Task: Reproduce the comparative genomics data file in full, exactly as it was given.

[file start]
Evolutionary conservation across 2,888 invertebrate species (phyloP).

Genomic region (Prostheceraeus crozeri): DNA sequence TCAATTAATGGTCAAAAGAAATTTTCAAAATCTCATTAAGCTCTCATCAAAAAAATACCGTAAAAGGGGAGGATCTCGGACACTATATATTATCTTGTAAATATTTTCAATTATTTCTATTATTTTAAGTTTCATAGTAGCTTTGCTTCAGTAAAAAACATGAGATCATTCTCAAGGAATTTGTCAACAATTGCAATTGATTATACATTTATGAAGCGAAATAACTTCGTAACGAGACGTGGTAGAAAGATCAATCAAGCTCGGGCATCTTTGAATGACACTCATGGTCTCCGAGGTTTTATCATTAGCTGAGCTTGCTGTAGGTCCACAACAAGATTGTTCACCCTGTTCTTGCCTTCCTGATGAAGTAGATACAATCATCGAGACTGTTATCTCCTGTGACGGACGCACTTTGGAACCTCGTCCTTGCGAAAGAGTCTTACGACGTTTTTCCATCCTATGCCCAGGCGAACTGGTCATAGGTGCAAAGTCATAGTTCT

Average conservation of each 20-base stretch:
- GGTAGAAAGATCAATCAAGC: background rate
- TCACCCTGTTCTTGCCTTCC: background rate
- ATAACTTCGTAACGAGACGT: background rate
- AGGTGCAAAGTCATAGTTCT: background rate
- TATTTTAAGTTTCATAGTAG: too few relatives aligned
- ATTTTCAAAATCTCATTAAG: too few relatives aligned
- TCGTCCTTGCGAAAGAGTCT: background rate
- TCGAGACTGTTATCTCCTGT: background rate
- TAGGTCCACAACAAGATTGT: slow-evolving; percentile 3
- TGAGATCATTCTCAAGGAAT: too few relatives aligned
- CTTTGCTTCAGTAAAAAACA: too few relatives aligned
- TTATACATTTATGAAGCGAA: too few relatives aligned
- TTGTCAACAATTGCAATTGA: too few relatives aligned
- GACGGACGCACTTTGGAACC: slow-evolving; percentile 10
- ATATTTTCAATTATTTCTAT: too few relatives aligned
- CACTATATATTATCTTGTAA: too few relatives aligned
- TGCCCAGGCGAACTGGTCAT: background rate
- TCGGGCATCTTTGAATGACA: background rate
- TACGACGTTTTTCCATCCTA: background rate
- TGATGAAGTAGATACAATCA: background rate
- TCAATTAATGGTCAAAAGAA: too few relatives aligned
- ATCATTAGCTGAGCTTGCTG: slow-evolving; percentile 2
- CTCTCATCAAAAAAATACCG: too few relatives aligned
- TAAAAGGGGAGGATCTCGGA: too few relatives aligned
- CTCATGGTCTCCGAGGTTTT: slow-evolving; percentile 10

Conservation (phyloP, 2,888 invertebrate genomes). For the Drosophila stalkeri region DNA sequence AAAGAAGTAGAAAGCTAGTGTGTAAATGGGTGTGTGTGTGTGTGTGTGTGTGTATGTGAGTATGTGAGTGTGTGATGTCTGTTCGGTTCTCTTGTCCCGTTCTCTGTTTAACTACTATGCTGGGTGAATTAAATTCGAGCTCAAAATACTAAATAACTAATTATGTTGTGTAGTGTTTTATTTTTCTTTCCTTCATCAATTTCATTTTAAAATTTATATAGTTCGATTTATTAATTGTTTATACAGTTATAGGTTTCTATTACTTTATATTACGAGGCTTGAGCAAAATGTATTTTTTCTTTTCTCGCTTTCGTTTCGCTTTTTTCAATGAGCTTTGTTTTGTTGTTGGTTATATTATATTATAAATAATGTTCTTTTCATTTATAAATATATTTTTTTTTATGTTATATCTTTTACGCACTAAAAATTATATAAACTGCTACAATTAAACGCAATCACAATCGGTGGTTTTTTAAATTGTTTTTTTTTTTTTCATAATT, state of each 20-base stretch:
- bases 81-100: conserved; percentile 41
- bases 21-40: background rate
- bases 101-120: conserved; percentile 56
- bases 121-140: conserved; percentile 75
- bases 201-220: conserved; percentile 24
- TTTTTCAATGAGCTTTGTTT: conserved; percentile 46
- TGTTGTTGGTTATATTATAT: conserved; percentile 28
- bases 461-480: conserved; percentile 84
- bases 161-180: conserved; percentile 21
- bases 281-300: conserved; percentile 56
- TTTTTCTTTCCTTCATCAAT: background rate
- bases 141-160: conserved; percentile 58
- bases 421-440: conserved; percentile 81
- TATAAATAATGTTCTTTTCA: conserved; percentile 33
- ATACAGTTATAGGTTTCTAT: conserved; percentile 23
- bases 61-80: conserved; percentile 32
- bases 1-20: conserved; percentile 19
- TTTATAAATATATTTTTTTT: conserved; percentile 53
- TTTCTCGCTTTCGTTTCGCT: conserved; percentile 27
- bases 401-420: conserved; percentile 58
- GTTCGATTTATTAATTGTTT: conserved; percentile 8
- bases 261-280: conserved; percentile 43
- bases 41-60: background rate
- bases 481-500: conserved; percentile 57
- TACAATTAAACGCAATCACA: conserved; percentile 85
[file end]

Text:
Evolutionary conservation across 2,888 invertebrate species (phyloP).

Genomic region (Prostheceraeus crozeri): DNA sequence TCAATTAATGGTCAAAAGAAATTTTCAAAATCTCATTAAGCTCTCATCAAAAAAATACCGTAAAAGGGGAGGATCTCGGACACTATATATTATCTTGTAAATATTTTCAATTATTTCTATTATTTTAAGTTTCATAGTAGCTTTGCTTCAGTAAAAAACATGAGATCATTCTCAAGGAATTTGTCAACAATTGCAATTGATTATACATTTATGAAGCGAAATAACTTCGTAACGAGACGTGGTAGAAAGATCAATCAAGCTCGGGCATCTTTGAATGACACTCATGGTCTCCGAGGTTTTATCATTAGCTGAGCTTGCTGTAGGTCCACAACAAGATTGTTCACCCTGTTCTTGCCTTCCTGATGAAGTAGATACAATCATCGAGACTGTTATCTCCTGTGACGGACGCACTTTGGAACCTCGTCCTTGCGAAAGAGTCTTACGACGTTTTTCCATCCTATGCCCAGGCGAACTGGTCATAGGTGCAAAGTCATAGTTCT

Average conservation of each 20-base stretch:
- GGTAGAAAGATCAATCAAGC: background rate
- TCACCCTGTTCTTGCCTTCC: background rate
- ATAACTTCGTAACGAGACGT: background rate
- AGGTGCAAAGTCATAGTTCT: background rate
- TATTTTAAGTTTCATAGTAG: too few relatives aligned
- ATTTTCAAAATCTCATTAAG: too few relatives aligned
- TCGTCCTTGCGAAAGAGTCT: background rate
- TCGAGACTGTTATCTCCTGT: background rate
- TAGGTCCACAACAAGATTGT: slow-evolving; percentile 3
- TGAGATCATTCTCAAGGAAT: too few relatives aligned
- CTTTGCTTCAGTAAAAAACA: too few relatives aligned
- TTATACATTTATGAAGCGAA: too few relatives aligned
- TTGTCAACAATTGCAATTGA: too few relatives aligned
- GACGGACGCACTTTGGAACC: slow-evolving; percentile 10
- ATATTTTCAATTATTTCTAT: too few relatives aligned
- CACTATATATTATCTTGTAA: too few relatives aligned
- TGCCCAGGCGAACTGGTCAT: background rate
- TCGGGCATCTTTGAATGACA: background rate
- TACGACGTTTTTCCATCCTA: background rate
- TGATGAAGTAGATACAATCA: background rate
- TCAATTAATGGTCAAAAGAA: too few relatives aligned
- ATCATTAGCTGAGCTTGCTG: slow-evolving; percentile 2
- CTCTCATCAAAAAAATACCG: too few relatives aligned
- TAAAAGGGGAGGATCTCGGA: too few relatives aligned
- CTCATGGTCTCCGAGGTTTT: slow-evolving; percentile 10

Conservation (phyloP, 2,888 invertebrate genomes). For the Drosophila stalkeri region DNA sequence AAAGAAGTAGAAAGCTAGTGTGTAAATGGGTGTGTGTGTGTGTGTGTGTGTGTATGTGAGTATGTGAGTGTGTGATGTCTGTTCGGTTCTCTTGTCCCGTTCTCTGTTTAACTACTATGCTGGGTGAATTAAATTCGAGCTCAAAATACTAAATAACTAATTATGTTGTGTAGTGTTTTATTTTTCTTTCCTTCATCAATTTCATTTTAAAATTTATATAGTTCGATTTATTAATTGTTTATACAGTTATAGGTTTCTATTACTTTATATTACGAGGCTTGAGCAAAATGTATTTTTTCTTTTCTCGCTTTCGTTTCGCTTTTTTCAATGAGCTTTGTTTTGTTGTTGGTTATATTATATTATAAATAATGTTCTTTTCATTTATAAATATATTTTTTTTTATGTTATATCTTTTACGCACTAAAAATTATATAAACTGCTACAATTAAACGCAATCACAATCGGTGGTTTTTTAAATTGTTTTTTTTTTTTTCATAATT, state of each 20-base stretch:
- bases 81-100: conserved; percentile 41
- bases 21-40: background rate
- bases 101-120: conserved; percentile 56
- bases 121-140: conserved; percentile 75
- bases 201-220: conserved; percentile 24
- TTTTTCAATGAGCTTTGTTT: conserved; percentile 46
- TGTTGTTGGTTATATTATAT: conserved; percentile 28
- bases 461-480: conserved; percentile 84
- bases 161-180: conserved; percentile 21
- bases 281-300: conserved; percentile 56
- TTTTTCTTTCCTTCATCAAT: background rate
- bases 141-160: conserved; percentile 58
- bases 421-440: conserved; percentile 81
- TATAAATAATGTTCTTTTCA: conserved; percentile 33
- ATACAGTTATAGGTTTCTAT: conserved; percentile 23
- bases 61-80: conserved; percentile 32
- bases 1-20: conserved; percentile 19
- TTTATAAATATATTTTTTTT: conserved; percentile 53
- TTTCTCGCTTTCGTTTCGCT: conserved; percentile 27
- bases 401-420: conserved; percentile 58
- GTTCGATTTATTAATTGTTT: conserved; percentile 8
- bases 261-280: conserved; percentile 43
- bases 41-60: background rate
- bases 481-500: conserved; percentile 57
- TACAATTAAACGCAATCACA: conserved; percentile 85